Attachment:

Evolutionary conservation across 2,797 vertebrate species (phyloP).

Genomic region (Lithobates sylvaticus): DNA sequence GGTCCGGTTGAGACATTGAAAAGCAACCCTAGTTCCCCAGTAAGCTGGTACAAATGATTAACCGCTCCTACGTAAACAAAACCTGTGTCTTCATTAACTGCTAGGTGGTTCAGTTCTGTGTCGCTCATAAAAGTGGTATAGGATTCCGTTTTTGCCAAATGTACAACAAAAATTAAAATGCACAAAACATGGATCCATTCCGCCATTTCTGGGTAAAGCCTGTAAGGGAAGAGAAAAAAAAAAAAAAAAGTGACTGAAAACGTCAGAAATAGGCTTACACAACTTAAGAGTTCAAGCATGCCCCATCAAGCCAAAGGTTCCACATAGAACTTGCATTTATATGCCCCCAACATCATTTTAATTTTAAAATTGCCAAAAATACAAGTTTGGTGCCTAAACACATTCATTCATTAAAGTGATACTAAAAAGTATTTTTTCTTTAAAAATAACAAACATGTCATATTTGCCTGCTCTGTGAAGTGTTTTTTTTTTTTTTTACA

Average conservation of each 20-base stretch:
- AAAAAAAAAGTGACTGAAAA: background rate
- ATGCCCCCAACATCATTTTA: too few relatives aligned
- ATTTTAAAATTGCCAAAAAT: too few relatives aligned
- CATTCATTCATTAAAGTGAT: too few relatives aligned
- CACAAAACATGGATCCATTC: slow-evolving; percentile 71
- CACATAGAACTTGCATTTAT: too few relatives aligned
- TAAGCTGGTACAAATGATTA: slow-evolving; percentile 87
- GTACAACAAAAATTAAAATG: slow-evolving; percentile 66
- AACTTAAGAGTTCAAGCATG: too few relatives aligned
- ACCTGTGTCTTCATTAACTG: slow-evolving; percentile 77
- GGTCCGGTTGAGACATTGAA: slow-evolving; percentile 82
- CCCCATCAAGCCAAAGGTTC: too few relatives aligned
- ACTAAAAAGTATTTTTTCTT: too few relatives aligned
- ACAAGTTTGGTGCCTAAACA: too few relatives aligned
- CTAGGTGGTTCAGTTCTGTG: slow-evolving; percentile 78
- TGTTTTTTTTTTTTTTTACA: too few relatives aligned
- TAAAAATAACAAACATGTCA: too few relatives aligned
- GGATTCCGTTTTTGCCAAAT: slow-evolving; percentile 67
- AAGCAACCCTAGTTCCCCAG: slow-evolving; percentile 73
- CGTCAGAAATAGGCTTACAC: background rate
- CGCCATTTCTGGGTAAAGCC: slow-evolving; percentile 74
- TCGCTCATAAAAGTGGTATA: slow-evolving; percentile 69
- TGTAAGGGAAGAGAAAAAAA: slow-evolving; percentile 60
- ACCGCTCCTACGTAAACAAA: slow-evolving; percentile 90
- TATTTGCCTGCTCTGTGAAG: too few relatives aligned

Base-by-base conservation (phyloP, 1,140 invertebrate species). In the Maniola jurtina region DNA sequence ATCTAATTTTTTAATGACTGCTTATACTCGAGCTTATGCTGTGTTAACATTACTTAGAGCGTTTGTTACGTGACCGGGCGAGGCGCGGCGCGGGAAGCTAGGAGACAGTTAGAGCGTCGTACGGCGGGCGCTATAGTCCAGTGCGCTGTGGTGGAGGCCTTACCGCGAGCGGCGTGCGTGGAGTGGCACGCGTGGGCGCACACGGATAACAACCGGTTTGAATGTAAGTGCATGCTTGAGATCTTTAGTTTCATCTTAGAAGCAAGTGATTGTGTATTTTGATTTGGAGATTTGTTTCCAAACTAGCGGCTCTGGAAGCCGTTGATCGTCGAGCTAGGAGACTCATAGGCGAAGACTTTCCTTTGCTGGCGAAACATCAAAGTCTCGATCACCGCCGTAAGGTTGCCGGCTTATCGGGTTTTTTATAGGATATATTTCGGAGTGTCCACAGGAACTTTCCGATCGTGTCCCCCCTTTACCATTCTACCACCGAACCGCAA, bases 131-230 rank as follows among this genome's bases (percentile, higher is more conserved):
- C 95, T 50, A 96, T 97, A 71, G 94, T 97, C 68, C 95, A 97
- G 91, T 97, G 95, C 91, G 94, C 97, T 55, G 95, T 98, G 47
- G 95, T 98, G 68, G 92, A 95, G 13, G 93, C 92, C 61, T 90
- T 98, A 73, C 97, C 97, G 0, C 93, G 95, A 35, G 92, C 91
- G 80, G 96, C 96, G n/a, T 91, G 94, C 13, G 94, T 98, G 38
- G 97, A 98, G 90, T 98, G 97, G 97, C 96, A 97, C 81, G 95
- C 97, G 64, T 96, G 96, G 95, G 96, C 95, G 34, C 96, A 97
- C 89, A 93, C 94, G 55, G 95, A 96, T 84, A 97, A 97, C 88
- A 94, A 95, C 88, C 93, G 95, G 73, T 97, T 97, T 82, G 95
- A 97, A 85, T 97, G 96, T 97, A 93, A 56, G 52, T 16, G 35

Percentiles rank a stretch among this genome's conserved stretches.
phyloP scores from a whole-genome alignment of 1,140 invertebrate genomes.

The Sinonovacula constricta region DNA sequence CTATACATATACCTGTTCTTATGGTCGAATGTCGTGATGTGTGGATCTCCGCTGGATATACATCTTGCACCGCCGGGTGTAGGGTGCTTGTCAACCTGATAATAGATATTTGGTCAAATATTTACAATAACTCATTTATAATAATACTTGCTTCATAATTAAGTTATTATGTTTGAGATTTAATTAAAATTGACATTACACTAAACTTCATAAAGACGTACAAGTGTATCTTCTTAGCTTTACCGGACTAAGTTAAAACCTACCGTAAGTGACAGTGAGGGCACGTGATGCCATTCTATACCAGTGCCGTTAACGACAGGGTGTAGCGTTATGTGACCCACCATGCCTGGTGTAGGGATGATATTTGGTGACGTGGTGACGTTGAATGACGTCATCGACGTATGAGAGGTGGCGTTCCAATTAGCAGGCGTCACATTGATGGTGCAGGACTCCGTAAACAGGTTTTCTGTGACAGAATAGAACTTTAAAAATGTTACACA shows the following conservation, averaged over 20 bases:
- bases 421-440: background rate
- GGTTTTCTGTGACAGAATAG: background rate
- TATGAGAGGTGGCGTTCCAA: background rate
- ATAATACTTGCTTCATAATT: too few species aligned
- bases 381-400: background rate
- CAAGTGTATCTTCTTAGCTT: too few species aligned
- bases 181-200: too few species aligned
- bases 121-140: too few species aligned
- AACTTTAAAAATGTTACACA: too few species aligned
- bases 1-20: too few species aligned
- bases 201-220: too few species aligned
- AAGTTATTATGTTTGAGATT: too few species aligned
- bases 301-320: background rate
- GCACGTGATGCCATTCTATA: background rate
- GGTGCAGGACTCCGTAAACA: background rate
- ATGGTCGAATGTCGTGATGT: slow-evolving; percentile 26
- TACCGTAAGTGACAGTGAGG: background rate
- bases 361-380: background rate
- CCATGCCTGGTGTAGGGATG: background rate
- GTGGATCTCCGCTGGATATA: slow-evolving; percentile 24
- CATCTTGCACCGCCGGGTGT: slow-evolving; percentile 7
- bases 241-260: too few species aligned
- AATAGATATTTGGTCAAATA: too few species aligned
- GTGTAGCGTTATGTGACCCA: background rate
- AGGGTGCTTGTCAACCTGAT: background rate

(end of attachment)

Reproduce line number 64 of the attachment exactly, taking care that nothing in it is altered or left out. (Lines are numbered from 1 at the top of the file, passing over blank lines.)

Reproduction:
- bases 241-260: too few species aligned